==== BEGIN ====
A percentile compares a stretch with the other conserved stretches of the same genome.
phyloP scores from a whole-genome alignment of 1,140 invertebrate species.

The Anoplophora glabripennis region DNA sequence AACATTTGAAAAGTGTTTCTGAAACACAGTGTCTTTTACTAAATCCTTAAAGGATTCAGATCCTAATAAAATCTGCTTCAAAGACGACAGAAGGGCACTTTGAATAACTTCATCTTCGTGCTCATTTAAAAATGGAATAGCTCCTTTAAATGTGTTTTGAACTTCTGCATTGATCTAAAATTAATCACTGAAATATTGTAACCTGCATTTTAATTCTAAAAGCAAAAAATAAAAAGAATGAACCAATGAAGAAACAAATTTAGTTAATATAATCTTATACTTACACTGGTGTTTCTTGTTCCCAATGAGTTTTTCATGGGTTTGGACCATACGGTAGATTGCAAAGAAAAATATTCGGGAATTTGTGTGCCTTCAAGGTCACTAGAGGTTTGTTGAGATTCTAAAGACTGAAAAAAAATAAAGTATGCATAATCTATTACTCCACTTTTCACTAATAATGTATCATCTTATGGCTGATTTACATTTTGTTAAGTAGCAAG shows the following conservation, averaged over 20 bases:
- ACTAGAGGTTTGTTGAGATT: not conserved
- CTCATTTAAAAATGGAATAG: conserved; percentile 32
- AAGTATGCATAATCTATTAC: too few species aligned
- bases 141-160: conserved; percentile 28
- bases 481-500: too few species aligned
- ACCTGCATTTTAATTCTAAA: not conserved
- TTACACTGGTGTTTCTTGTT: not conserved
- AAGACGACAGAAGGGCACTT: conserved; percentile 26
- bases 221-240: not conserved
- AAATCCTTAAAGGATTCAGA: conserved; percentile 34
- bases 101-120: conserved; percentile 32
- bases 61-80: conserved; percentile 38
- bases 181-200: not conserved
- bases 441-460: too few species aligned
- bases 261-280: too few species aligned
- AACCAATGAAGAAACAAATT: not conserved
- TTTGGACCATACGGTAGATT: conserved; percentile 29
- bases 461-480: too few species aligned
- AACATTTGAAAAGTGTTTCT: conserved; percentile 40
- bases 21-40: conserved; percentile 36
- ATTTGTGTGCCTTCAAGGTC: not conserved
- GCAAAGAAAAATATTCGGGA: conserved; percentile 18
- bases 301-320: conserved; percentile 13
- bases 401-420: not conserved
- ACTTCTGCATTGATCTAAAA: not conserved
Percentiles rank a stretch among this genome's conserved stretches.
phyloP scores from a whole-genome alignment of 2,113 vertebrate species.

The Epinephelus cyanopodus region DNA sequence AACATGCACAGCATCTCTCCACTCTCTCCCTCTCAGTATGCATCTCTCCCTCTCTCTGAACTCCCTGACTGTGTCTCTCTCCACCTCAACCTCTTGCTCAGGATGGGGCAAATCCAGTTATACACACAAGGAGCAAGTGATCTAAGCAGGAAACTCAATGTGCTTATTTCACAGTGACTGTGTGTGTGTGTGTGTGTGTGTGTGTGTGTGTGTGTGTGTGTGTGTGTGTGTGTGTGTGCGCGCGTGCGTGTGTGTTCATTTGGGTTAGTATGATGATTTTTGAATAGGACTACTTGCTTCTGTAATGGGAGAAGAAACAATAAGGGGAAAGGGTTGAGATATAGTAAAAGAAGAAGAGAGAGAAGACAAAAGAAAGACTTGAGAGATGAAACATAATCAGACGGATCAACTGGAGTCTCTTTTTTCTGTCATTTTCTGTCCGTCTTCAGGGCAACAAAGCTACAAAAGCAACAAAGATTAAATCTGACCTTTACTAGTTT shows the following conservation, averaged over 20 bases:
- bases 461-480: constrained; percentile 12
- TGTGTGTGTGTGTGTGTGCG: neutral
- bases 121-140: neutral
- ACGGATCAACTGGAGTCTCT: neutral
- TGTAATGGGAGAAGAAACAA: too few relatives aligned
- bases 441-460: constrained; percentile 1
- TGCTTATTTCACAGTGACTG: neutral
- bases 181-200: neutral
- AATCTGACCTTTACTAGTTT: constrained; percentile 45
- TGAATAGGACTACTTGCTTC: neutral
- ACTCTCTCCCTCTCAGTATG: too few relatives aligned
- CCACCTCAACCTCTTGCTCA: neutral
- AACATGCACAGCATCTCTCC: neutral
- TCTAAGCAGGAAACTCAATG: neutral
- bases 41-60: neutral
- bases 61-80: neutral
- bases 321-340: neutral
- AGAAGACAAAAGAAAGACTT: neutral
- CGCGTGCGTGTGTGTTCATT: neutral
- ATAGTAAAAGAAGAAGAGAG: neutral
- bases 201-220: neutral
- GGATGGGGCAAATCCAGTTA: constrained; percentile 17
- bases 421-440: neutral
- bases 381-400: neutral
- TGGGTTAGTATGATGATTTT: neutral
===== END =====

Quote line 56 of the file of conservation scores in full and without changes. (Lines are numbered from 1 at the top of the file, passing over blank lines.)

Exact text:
- TGGGTTAGTATGATGATTTT: neutral